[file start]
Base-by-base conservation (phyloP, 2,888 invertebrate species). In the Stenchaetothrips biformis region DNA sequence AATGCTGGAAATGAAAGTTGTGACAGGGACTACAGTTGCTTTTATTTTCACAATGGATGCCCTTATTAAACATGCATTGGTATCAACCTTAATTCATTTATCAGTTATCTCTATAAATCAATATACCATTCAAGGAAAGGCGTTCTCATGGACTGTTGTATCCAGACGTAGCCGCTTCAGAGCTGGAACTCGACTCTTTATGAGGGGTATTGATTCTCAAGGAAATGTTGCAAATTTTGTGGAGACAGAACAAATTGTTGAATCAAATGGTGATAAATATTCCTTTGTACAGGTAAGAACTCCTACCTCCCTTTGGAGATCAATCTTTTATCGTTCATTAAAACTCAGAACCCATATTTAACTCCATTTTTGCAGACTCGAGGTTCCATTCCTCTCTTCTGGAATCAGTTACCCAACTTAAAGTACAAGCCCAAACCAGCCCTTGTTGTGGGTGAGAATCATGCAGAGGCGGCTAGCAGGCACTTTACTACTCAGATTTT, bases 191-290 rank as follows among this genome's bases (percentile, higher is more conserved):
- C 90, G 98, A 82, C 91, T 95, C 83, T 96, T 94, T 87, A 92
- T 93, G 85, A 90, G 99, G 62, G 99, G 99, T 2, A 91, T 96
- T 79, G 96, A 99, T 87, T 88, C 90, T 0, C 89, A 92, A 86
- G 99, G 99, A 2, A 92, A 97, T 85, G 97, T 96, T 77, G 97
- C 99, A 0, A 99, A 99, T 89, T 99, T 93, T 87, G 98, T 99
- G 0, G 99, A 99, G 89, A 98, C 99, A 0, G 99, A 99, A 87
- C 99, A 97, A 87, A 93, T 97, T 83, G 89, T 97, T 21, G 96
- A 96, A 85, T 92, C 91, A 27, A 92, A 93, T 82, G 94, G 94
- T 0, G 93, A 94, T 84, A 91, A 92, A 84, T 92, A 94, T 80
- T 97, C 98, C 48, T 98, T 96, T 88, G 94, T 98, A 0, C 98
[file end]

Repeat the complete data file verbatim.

Base-by-base conservation (phyloP, 2,888 invertebrate species). In the Stenchaetothrips biformis region DNA sequence AATGCTGGAAATGAAAGTTGTGACAGGGACTACAGTTGCTTTTATTTTCACAATGGATGCCCTTATTAAACATGCATTGGTATCAACCTTAATTCATTTATCAGTTATCTCTATAAATCAATATACCATTCAAGGAAAGGCGTTCTCATGGACTGTTGTATCCAGACGTAGCCGCTTCAGAGCTGGAACTCGACTCTTTATGAGGGGTATTGATTCTCAAGGAAATGTTGCAAATTTTGTGGAGACAGAACAAATTGTTGAATCAAATGGTGATAAATATTCCTTTGTACAGGTAAGAACTCCTACCTCCCTTTGGAGATCAATCTTTTATCGTTCATTAAAACTCAGAACCCATATTTAACTCCATTTTTGCAGACTCGAGGTTCCATTCCTCTCTTCTGGAATCAGTTACCCAACTTAAAGTACAAGCCCAAACCAGCCCTTGTTGTGGGTGAGAATCATGCAGAGGCGGCTAGCAGGCACTTTACTACTCAGATTTT, bases 191-290 rank as follows among this genome's bases (percentile, higher is more conserved):
- C 90, G 98, A 82, C 91, T 95, C 83, T 96, T 94, T 87, A 92
- T 93, G 85, A 90, G 99, G 62, G 99, G 99, T 2, A 91, T 96
- T 79, G 96, A 99, T 87, T 88, C 90, T 0, C 89, A 92, A 86
- G 99, G 99, A 2, A 92, A 97, T 85, G 97, T 96, T 77, G 97
- C 99, A 0, A 99, A 99, T 89, T 99, T 93, T 87, G 98, T 99
- G 0, G 99, A 99, G 89, A 98, C 99, A 0, G 99, A 99, A 87
- C 99, A 97, A 87, A 93, T 97, T 83, G 89, T 97, T 21, G 96
- A 96, A 85, T 92, C 91, A 27, A 92, A 93, T 82, G 94, G 94
- T 0, G 93, A 94, T 84, A 91, A 92, A 84, T 92, A 94, T 80
- T 97, C 98, C 48, T 98, T 96, T 88, G 94, T 98, A 0, C 98